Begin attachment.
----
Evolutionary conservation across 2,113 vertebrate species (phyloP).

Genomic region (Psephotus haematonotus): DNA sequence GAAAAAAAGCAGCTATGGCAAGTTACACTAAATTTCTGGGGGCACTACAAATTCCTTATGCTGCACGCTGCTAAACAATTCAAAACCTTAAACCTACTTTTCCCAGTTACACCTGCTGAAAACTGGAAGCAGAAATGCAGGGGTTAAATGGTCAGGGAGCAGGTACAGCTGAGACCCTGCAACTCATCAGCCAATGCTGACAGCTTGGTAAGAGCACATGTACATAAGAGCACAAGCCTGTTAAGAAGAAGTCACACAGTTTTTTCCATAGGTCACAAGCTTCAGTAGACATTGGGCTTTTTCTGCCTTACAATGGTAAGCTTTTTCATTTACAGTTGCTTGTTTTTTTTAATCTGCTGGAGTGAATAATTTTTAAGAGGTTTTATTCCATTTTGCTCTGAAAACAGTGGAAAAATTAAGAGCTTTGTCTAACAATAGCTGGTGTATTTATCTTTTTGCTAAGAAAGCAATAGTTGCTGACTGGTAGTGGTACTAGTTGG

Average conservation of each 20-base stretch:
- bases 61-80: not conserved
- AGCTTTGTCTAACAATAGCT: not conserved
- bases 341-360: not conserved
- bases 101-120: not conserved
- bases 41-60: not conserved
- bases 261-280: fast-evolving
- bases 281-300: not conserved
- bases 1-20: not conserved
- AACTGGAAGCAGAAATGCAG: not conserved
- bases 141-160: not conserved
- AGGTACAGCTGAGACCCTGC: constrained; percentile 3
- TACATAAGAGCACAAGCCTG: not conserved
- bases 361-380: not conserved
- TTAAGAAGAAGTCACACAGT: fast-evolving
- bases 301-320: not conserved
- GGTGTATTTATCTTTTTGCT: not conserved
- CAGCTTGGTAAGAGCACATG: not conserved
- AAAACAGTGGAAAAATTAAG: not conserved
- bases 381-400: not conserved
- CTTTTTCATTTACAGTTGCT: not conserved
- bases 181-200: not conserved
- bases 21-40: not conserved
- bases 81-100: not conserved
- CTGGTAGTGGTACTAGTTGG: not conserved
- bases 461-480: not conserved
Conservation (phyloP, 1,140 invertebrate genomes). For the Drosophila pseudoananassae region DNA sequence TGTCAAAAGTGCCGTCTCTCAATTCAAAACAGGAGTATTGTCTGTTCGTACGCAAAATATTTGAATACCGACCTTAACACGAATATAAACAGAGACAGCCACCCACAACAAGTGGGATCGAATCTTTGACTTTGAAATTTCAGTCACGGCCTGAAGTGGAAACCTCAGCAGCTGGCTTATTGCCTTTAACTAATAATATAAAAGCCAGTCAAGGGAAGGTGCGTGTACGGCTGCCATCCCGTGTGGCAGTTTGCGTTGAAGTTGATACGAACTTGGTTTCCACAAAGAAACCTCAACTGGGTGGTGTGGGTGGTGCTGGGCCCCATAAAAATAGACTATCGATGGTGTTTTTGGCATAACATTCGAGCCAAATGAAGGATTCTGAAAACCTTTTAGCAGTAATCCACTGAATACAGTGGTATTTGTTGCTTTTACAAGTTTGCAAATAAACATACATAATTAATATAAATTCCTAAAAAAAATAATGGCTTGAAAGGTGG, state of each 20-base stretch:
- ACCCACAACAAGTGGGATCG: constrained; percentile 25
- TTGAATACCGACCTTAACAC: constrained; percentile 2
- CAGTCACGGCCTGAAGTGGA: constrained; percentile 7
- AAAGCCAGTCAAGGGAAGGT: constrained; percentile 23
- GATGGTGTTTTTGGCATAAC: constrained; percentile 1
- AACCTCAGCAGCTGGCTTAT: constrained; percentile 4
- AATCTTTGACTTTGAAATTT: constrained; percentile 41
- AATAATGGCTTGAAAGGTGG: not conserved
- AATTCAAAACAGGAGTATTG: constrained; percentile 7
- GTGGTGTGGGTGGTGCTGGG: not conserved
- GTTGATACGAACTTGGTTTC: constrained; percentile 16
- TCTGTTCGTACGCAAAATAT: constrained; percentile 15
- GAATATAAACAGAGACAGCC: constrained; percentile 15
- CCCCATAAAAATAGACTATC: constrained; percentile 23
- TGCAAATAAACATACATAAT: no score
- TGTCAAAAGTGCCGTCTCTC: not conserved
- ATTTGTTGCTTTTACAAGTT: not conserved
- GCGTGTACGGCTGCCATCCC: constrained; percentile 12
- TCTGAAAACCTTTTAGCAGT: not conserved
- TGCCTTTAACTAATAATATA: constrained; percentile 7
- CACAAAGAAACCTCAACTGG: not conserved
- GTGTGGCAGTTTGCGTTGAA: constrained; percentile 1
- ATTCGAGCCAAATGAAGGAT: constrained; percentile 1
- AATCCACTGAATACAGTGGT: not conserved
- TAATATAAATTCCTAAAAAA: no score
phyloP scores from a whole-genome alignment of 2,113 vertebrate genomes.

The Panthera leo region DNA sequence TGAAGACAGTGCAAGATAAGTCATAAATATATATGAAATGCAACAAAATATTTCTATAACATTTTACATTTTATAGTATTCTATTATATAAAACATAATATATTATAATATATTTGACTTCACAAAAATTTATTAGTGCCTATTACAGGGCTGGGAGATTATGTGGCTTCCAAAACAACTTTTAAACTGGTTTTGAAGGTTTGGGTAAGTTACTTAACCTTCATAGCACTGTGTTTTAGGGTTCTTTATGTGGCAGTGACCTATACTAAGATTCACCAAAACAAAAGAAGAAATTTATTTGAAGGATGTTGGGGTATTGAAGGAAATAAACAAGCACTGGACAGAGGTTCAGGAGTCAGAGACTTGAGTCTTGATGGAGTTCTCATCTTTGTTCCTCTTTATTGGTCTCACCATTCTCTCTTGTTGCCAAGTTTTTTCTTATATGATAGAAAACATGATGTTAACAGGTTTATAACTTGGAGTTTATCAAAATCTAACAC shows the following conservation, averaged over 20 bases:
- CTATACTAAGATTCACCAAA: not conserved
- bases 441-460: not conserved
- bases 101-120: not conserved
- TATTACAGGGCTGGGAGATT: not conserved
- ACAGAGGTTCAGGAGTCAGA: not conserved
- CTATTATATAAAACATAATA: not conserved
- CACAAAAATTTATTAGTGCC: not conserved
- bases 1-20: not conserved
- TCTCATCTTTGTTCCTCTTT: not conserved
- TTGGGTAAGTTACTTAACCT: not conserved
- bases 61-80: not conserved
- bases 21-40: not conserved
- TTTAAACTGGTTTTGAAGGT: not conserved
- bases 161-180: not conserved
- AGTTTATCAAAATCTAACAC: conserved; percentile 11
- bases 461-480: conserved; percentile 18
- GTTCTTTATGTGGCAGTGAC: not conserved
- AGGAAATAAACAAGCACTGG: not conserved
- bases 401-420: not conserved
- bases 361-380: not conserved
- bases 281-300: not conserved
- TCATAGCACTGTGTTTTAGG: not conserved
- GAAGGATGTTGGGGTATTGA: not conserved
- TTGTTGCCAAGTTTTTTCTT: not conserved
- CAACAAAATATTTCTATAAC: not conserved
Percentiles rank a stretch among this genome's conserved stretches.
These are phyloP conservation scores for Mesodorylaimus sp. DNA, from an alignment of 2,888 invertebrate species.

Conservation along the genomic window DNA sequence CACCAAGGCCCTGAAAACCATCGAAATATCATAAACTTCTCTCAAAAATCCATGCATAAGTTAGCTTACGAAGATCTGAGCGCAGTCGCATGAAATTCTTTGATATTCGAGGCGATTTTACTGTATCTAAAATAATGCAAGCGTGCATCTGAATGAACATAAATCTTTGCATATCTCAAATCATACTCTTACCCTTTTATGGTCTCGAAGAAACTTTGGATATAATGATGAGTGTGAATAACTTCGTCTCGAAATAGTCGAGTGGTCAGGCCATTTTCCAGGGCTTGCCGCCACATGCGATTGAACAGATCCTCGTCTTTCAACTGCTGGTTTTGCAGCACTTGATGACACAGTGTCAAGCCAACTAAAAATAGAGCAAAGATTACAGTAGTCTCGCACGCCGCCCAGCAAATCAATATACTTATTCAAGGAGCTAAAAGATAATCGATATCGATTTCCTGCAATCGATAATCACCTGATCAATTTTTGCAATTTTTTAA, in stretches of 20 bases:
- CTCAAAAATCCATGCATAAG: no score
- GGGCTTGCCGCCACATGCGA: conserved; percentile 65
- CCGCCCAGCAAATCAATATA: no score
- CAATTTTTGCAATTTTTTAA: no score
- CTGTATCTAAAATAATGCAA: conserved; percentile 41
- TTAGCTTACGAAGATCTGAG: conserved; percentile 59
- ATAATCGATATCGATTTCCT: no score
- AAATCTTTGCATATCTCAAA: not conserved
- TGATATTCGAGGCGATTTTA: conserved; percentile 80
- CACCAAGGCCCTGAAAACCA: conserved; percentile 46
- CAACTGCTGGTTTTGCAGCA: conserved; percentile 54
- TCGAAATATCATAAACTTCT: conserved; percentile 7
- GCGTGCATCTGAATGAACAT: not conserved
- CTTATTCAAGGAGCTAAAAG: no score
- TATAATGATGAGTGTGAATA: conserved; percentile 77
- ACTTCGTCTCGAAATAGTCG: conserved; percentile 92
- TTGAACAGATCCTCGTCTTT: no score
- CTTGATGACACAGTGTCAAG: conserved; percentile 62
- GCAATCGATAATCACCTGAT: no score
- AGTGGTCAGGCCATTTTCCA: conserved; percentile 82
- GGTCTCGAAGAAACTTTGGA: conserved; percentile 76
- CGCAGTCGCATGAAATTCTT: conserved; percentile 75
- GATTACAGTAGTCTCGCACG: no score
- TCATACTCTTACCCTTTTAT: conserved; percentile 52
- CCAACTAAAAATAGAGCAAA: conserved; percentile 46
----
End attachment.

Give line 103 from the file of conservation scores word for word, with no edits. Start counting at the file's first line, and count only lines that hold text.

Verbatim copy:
- GCAATCGATAATCACCTGAT: no score